Roy Hall


Thursday, 2 August 2012

And the Winner Is................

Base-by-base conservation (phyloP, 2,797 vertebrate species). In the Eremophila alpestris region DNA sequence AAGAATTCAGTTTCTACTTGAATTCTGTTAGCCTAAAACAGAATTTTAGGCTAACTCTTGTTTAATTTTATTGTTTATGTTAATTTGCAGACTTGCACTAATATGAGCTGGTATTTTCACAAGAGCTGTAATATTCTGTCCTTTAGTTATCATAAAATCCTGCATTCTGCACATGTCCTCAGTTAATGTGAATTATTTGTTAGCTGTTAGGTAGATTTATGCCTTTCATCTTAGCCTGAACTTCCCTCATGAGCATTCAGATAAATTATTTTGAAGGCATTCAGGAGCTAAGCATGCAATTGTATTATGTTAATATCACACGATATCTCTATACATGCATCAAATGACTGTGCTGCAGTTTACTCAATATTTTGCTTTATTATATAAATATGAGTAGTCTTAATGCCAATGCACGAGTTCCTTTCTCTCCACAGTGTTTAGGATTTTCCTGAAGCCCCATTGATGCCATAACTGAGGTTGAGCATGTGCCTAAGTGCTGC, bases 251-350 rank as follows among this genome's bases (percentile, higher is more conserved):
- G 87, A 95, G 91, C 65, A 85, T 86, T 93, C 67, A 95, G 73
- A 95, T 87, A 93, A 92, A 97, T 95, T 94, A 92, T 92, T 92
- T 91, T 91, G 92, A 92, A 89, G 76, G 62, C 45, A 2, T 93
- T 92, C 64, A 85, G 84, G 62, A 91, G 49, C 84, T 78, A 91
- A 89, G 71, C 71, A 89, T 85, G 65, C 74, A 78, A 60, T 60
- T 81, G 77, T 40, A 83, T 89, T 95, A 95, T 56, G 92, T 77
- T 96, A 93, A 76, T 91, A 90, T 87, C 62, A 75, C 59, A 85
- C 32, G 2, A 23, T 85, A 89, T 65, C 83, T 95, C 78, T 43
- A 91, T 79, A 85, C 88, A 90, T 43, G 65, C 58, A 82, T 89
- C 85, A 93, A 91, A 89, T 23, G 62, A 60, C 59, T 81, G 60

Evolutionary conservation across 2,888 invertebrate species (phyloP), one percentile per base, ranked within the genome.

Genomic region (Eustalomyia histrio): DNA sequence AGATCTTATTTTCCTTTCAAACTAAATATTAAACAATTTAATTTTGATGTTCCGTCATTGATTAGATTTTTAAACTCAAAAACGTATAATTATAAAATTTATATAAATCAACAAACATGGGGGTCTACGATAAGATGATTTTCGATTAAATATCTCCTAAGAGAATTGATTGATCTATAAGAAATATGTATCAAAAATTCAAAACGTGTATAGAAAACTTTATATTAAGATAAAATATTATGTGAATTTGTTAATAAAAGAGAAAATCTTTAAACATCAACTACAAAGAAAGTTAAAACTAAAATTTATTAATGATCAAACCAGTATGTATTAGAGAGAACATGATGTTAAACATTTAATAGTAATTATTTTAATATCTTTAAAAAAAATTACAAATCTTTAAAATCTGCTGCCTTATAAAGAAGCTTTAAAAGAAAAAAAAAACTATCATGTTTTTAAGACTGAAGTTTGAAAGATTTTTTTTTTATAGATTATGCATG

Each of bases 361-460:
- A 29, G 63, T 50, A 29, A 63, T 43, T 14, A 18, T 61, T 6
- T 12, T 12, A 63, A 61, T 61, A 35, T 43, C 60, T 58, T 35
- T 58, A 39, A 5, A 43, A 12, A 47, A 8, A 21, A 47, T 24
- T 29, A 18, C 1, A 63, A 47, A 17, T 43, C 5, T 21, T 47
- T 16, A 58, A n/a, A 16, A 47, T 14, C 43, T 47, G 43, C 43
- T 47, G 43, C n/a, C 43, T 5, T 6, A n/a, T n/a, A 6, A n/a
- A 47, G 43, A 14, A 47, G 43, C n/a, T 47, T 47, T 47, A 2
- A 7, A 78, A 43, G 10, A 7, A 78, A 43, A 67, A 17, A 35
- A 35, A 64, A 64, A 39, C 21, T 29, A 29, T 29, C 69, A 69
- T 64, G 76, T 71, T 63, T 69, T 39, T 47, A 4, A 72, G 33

I started this blog just over a year ago. Previous attempts (two) were singularly unsuccessful. Hits were low (none and three) and my pitiful attempts to be the next mumsnet or guido fawkes were mercifully strangled shortly after birth. Was no one interested in the closure of my local post office or the dangerously incipient spread of unsalted biscuits and crisps? Clearly not. Or not from me on cumbersome and complicated sites. I nearly gave up. But the hankering to blog was clearly there and I made a third attempt. Anton Chekhov said that theatre was his mistress (medicine was his wife) and, in a way, I suppose it is mine. Whatever my other interests, it has dogged me all my life. So why not give it a try I said. A few folks who should know better said they missed my paper reviews and, who knows, I might get a few hits to make it worthwhile. A year on and the numbers make me blink. Nearly five thousand and climbing. You actor folks may not always like or agree with what I write but at least you have a look. Having your own opinion confirmed, whether on a scintillating new local star or an oik who lost his script, is clearly much more fun than musing on unsalted biscuits.